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Wednesday, December 21, 2005

Martin Parr on the Street in Cambridge

Martin Parr in CambridgeJust about everywhere you look in New York, construction barriers become a magnet for posters. The first poster gets pasted up over the standard "Post No Bills" stencil, and from then on the site is free game for anyone with paper and some wheat paste. If the site is below Houston St., there's a chance that what goes up overnight will be interesting street art. If the site is above 23rd St., it's probably going to be advertising (if it's not advertising masquerading as street art).

When I stopped in Cambridge last week, I came across an interesting approach to institutionalizing the activity of posting bills on construction barricades.

A large building is now going up on a heavily trafficked street (above left) in the center of the city. For some reason (interest in art? civic pride? an attempt to keep graffiti and advertising off their barricade?), the developers have launched an interesting project by commissioning native Brit and Magnum photographer Martin Parr to take "portraits" of the city during the three years that this site will be under development. Over that period they will continually post Parr's work on the fence surrounding the job site.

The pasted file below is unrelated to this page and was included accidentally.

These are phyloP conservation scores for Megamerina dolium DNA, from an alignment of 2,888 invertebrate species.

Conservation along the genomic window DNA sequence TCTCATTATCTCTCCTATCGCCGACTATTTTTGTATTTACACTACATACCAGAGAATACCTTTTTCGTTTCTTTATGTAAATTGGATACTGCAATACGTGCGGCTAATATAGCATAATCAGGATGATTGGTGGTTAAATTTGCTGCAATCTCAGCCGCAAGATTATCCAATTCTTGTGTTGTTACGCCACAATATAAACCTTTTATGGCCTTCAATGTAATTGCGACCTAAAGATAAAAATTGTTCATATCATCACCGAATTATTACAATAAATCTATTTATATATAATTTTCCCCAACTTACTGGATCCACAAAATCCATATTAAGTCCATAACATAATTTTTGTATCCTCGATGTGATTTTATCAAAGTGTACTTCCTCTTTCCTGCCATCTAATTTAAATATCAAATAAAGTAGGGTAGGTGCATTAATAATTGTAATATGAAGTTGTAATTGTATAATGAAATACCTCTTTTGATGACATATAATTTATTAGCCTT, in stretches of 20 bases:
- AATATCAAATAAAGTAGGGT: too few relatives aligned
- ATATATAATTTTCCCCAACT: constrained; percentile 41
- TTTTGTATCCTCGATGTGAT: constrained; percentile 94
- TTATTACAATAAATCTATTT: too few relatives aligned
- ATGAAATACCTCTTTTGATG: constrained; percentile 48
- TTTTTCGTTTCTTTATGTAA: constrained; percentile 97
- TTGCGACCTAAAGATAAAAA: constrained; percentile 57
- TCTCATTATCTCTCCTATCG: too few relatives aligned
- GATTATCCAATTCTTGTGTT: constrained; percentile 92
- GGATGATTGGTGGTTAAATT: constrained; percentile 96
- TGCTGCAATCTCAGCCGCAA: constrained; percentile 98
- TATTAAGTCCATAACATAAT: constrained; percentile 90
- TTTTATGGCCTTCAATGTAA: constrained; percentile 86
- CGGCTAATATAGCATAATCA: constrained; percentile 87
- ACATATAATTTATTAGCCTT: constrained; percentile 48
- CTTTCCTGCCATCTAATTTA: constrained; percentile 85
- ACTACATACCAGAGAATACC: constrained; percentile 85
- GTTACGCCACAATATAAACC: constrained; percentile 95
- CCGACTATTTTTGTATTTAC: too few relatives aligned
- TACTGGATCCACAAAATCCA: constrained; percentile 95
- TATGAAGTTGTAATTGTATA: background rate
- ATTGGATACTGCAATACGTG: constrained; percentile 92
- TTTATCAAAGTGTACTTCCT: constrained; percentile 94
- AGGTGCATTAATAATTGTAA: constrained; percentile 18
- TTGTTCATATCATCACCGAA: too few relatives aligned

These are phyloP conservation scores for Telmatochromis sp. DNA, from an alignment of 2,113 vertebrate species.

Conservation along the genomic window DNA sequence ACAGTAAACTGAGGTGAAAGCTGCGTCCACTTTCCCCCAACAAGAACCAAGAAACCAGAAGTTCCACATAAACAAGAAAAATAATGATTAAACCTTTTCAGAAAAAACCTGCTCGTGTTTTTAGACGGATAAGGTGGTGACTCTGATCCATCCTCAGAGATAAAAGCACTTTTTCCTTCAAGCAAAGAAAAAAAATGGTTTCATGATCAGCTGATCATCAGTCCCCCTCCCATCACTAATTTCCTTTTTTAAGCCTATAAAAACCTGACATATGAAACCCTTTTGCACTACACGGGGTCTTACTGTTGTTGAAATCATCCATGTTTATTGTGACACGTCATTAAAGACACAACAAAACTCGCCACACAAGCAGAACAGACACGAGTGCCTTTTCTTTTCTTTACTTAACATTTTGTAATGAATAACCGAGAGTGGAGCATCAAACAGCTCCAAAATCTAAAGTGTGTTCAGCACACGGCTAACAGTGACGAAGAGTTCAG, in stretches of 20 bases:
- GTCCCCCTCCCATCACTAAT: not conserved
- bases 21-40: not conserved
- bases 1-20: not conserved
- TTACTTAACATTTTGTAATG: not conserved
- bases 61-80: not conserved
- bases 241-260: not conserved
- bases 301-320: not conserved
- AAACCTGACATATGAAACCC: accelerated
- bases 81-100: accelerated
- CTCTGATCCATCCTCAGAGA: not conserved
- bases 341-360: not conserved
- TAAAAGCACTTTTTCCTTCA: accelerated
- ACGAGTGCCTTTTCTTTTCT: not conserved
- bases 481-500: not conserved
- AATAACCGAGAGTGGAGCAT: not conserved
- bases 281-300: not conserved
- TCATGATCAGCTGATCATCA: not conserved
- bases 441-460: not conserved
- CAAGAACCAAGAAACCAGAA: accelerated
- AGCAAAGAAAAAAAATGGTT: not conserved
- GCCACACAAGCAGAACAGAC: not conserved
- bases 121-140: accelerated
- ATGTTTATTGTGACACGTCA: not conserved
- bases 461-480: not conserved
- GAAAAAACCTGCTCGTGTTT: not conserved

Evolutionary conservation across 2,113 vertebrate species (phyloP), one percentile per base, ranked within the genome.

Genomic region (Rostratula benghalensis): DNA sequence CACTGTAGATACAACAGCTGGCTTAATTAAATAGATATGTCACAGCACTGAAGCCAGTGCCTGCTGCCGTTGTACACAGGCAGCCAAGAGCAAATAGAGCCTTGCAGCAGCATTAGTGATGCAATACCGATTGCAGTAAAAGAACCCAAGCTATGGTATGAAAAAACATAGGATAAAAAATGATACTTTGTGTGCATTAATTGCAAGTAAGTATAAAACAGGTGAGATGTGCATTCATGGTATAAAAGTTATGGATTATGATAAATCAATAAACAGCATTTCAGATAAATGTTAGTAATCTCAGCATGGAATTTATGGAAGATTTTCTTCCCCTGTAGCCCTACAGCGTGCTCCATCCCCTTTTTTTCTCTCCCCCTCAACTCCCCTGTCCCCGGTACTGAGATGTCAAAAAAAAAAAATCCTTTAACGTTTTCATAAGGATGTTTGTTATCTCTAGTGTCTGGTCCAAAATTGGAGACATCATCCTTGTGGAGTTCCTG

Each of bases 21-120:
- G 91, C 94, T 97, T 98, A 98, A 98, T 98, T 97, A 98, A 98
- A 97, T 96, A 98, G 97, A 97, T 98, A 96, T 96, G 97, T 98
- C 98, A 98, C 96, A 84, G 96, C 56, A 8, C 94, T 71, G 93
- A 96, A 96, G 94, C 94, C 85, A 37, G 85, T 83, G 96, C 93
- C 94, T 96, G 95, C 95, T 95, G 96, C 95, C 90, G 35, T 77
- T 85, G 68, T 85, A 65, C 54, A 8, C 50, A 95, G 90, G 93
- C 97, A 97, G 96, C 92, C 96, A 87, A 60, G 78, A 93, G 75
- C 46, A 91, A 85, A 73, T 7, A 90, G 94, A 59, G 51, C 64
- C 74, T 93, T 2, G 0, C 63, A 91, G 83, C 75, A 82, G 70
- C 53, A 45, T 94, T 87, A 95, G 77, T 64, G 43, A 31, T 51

The project isn't as easy as one might guess for a photographer like Parr who specializes in documenting the real (and unaesthetic) look of contemporary suburban life. Parr writes about the project:
I had not been to Cambridge for many years and was eagerly anticipating rediscovering the city. I was almost overwhelmed by how beautiful the city was and this is almost a disadvantage for a photographer. Everywhere you look you are in danger of photographing a cliche that could become a picture post card.
Martin Parr in CambridgeThe first several photographs posted (at right) do a fine job of avoiding cliche as they force city residents and visitors to stop for a moment and contemplate scenes that don't present the typical view of this picturesque city.

In upcoming months Parr will continue to visit and document the city, showing new work at this site until the building is complete and the barricades come down in 2008.

Related: Martin Parr's "Mobile Phones" project. (Warning: turn your speakers down before clicking.)



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